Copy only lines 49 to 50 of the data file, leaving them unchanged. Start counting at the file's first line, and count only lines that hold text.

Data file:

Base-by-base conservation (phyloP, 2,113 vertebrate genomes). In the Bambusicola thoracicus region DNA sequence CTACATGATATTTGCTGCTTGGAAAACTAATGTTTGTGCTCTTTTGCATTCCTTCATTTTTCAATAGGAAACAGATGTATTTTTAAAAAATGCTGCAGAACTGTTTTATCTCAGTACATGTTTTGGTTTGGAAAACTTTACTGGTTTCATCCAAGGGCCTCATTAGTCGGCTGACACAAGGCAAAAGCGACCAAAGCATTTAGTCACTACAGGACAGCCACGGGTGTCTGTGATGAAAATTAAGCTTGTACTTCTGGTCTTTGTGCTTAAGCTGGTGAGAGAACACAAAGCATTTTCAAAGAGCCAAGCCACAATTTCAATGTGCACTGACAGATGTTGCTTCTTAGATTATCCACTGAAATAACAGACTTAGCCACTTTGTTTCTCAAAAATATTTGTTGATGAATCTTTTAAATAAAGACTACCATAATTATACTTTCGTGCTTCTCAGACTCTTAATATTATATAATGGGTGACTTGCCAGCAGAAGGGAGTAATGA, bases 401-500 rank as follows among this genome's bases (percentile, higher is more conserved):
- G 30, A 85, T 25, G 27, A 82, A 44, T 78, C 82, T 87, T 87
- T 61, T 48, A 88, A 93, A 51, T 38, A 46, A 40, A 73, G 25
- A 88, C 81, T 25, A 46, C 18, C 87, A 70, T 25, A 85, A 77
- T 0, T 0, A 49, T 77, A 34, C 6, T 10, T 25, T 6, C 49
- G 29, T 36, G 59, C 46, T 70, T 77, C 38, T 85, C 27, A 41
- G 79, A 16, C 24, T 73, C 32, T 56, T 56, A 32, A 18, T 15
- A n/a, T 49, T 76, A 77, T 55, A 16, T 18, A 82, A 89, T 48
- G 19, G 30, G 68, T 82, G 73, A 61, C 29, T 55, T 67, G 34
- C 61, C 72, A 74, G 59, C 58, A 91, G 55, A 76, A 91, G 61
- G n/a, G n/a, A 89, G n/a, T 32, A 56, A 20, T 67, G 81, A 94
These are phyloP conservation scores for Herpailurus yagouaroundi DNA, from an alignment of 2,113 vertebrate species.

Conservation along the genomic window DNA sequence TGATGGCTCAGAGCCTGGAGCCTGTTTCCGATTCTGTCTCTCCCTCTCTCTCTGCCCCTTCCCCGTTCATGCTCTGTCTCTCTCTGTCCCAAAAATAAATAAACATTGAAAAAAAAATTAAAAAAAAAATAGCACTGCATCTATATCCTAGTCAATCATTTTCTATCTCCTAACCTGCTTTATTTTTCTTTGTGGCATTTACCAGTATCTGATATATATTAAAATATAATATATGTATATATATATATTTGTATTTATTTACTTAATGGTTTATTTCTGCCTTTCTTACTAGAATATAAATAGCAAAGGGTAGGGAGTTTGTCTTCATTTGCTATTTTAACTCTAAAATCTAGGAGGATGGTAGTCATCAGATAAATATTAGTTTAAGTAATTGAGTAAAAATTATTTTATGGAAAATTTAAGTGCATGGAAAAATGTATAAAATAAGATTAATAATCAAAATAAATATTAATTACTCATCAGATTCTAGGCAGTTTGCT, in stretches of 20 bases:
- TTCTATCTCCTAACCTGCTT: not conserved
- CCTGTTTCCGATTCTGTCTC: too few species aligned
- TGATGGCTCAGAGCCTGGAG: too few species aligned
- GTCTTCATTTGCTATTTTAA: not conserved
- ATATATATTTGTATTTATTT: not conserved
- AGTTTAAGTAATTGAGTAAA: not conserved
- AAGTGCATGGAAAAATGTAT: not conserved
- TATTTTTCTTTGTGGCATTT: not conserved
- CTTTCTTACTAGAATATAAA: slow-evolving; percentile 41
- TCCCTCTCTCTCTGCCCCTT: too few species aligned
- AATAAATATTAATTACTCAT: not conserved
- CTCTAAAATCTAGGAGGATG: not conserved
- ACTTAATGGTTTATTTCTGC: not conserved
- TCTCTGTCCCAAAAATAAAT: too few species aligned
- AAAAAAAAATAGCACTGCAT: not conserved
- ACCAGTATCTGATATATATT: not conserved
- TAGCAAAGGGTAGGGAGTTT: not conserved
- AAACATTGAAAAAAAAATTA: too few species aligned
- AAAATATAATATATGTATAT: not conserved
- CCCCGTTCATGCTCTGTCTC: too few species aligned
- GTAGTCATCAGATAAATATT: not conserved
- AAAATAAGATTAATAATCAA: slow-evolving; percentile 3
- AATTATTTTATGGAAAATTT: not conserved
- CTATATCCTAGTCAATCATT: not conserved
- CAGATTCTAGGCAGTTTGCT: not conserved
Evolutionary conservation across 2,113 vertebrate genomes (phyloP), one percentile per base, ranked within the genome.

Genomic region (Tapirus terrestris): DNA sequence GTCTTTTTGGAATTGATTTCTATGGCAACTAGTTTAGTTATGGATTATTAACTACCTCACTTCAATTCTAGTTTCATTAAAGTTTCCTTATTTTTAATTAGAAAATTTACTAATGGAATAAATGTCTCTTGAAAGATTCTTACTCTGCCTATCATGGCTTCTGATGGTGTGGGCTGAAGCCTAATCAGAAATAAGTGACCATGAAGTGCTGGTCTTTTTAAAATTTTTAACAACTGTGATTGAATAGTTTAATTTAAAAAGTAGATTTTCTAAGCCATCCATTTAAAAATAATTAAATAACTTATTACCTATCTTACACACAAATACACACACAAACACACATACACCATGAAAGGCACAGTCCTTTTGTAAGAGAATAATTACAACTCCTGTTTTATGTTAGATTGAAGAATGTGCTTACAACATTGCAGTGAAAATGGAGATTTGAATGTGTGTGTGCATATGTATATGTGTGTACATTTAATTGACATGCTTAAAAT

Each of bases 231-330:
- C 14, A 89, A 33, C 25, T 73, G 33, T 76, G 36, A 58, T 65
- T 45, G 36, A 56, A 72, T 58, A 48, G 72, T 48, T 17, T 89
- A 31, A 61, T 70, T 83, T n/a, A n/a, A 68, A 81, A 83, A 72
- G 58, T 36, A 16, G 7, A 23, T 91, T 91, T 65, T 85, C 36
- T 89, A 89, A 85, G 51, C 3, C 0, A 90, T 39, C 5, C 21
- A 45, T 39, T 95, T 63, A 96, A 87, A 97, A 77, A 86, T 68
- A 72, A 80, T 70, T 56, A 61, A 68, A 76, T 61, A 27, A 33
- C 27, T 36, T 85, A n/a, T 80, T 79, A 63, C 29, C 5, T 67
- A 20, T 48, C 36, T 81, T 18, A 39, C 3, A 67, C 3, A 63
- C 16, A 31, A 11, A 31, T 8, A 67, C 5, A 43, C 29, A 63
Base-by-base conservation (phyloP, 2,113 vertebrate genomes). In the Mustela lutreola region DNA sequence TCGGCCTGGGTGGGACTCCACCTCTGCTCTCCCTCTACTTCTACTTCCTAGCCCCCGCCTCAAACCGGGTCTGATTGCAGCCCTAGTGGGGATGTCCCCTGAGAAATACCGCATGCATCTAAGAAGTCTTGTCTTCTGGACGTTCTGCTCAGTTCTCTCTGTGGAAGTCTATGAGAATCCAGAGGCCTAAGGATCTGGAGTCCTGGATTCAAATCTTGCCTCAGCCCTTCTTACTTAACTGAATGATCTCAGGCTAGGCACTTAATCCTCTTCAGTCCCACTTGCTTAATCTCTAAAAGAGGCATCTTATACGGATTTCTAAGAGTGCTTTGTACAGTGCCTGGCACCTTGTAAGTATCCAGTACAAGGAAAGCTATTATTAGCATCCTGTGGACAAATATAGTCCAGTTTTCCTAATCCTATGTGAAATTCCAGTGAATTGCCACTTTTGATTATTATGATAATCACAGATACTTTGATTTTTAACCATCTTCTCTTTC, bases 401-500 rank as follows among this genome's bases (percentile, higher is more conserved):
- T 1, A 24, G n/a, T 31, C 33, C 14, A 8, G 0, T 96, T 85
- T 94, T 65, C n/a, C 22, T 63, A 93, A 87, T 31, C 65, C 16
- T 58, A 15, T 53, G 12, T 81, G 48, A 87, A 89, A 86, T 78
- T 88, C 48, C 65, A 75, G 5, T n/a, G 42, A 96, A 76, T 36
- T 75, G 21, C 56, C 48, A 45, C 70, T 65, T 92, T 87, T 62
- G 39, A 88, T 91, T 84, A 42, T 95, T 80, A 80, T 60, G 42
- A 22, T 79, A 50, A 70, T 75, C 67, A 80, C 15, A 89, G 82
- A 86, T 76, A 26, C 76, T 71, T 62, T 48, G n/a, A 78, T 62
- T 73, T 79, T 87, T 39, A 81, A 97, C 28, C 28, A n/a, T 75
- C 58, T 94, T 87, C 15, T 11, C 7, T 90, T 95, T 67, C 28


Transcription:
- C 27, T 36, T 85, A n/a, T 80, T 79, A 63, C 29, C 5, T 67
- A 20, T 48, C 36, T 81, T 18, A 39, C 3, A 67, C 3, A 63